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Speed traps

Last week, I indicated the increasing dominance of the stockmarket by investment professionals was behind the upsurge in share volatility. With hindsight, this appears a little oversimplistic. There have been other changes that add to the potential for wide swings in indices and the value attributed to individual companies.

Not least among these is the way in which technology has changed both the speed of reacting to events and the availability of more sophisticated investment products. Many of these products involve derivatives which are more complex due to technology input. With casualties of the sub-prime-induced credit crunch rising by the day, it is worth reflecting whether derivatives have helped or hindered.

In theory, derivatives deliver some degree of additional control to investment managers and other operators in financial markets but they also permit gearing that can add hugely to the risks involved. Moreover, derivatives’ trading has significantly increased the volatility in financial markets, with futures and options accounting for several times the value of trading in the cash market.

During the torrid conditions of the 1987 crash, the gap that opened up between the cash and derivatives markets led to the introduction of circuit-breakers to help control market volatility. Even so, from time to time, financial pundits, including the Sage of Omaha, Warren Buffett, have condemned derivatives as “weapons of financial mass destruction”.

The knowledge that a number of hedge funds have recently disappeared into financial obscurity will not have eased investors’ minds but the fact remains that derivatives are increasingly used in retail investment funds.There have been a number of launches of funds that appear to be a cross between a conventional long-only fund and a market-neutral hedge fund.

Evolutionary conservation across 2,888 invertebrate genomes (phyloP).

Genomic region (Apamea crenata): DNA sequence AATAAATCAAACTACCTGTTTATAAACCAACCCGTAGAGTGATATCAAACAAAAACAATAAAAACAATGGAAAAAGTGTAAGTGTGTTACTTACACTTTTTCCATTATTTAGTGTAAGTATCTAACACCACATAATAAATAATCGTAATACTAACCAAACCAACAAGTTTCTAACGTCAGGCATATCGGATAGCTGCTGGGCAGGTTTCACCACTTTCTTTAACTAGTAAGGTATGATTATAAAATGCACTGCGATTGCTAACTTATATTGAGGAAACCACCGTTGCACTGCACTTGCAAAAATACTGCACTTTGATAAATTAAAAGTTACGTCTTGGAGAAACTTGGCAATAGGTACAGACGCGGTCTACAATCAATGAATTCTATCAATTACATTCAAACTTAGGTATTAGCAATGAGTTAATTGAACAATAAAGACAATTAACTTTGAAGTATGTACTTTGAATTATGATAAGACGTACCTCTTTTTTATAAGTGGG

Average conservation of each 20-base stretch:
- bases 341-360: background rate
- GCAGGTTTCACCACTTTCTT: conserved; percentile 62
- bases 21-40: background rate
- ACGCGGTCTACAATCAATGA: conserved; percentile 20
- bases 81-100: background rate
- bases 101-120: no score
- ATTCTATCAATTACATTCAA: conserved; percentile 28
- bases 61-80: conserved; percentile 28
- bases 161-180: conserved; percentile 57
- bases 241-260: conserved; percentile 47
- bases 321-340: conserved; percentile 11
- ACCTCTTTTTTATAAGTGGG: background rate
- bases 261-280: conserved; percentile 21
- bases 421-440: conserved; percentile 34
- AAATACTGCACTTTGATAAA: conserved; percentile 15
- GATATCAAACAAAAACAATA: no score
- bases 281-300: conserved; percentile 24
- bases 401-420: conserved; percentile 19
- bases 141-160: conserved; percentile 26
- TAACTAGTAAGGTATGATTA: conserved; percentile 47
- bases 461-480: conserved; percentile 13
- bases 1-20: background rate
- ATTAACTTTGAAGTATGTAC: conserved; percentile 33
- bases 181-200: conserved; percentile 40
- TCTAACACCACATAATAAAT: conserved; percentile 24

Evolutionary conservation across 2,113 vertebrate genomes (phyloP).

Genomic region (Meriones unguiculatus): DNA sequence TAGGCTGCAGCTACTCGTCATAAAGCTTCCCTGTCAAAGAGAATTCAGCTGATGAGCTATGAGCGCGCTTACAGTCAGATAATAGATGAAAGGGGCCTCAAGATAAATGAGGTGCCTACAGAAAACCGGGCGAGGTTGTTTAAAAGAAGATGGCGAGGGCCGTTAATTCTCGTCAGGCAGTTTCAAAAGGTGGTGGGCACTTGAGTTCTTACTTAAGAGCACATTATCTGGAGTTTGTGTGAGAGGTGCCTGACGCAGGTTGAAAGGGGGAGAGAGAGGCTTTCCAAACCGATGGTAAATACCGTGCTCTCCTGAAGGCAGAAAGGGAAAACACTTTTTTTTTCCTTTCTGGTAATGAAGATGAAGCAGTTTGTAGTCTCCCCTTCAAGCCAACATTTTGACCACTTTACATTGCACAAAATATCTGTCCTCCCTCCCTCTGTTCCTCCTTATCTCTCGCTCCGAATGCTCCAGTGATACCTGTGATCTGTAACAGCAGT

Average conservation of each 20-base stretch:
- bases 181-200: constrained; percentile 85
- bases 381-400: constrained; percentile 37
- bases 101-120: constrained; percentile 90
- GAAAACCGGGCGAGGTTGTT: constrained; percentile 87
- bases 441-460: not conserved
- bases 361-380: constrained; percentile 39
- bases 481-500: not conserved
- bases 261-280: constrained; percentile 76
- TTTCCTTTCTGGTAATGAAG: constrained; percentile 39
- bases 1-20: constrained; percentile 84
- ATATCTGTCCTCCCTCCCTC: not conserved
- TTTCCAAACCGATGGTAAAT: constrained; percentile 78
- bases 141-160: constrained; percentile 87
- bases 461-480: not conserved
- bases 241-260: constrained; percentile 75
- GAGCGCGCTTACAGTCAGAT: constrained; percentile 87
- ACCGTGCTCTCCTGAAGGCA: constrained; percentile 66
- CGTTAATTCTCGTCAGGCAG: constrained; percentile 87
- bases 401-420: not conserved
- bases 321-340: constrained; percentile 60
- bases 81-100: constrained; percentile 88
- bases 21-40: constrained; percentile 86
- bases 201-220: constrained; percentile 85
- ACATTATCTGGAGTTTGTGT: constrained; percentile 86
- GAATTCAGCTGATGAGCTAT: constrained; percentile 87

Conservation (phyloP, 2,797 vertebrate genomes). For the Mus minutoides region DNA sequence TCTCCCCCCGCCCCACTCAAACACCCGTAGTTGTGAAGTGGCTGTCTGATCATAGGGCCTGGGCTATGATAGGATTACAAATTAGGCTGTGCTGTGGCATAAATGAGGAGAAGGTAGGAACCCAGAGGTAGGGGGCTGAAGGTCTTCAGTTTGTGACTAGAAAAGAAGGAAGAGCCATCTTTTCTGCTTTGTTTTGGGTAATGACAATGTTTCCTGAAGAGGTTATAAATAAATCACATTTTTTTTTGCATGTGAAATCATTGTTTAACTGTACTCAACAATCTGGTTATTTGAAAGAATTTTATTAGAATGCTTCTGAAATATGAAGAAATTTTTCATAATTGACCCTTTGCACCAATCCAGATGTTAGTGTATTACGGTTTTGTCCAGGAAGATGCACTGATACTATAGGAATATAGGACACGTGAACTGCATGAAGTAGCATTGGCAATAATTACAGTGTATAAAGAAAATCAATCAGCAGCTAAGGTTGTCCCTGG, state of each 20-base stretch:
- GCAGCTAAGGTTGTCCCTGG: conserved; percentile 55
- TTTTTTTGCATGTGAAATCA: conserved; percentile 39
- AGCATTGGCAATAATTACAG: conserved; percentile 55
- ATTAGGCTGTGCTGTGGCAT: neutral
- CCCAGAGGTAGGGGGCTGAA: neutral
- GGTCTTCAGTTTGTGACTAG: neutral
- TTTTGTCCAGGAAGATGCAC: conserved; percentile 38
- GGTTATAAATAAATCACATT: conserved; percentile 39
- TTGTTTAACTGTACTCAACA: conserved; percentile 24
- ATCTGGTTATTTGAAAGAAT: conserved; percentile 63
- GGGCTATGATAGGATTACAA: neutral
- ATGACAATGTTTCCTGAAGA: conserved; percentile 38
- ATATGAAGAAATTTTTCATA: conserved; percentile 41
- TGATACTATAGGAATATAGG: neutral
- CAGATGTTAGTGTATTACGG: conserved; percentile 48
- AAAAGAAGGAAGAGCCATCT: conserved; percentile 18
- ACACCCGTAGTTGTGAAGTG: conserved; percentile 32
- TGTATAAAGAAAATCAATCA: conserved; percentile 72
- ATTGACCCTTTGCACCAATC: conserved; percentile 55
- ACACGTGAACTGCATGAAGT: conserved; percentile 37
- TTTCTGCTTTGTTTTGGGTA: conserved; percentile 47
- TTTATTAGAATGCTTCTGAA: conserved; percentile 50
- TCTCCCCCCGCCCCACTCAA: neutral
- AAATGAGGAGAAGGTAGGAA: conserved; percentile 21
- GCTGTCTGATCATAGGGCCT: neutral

I am chairing a conference next week on the use of derivatives in fund management. Organised by Cofunds, it is one of a series aimed at taking themes in the retail fund industry and allowing management groups to explain how they approach an asset class or method of investing. It promises to be an interesting afternoon.

If the concentration of investment power into a small number of hands, speedier information distribution and securities trading through technology and the increasing use of derivatives in financial markets all combine to ensure that volatility is here to stay, what is the likely short-term direction of shares? Up and down, but not necessarily in that order seems the most likely outcome. The news flow appears capable of driving markets in both directions at speed. The risk appears to be a slowing of the global economy to the extent that support for equity markets is undermined. This is not a fanciful notion.

Aside from the spread of the US housing problem, which could drive down American economic growth, the apparent de-gearing of financial balance sheets worldwide could reduce liquidity and increase funding costs. which would impinge on economic activity.

This is why central banks are pumping cash into the system. There are rumours of a further cut in the Fed discount rate and by now it may already have taken place. Suggestions that large swathes of the German banking system are under water gained some currency recently. We have not heard the last of the credit crunch by any means.

Some riskier investment areas continue to hold up relatively well but will surely suffer if uncertainty persists. Investors should consider if illiquid, obscure and low-grade holdings still deserve a place in portfolios. Emerging markets look to be a potentially dangerous place as well. Troubled conditions are likely to remain for a while.

Brian Tora ( is principal of The Tora Partnership


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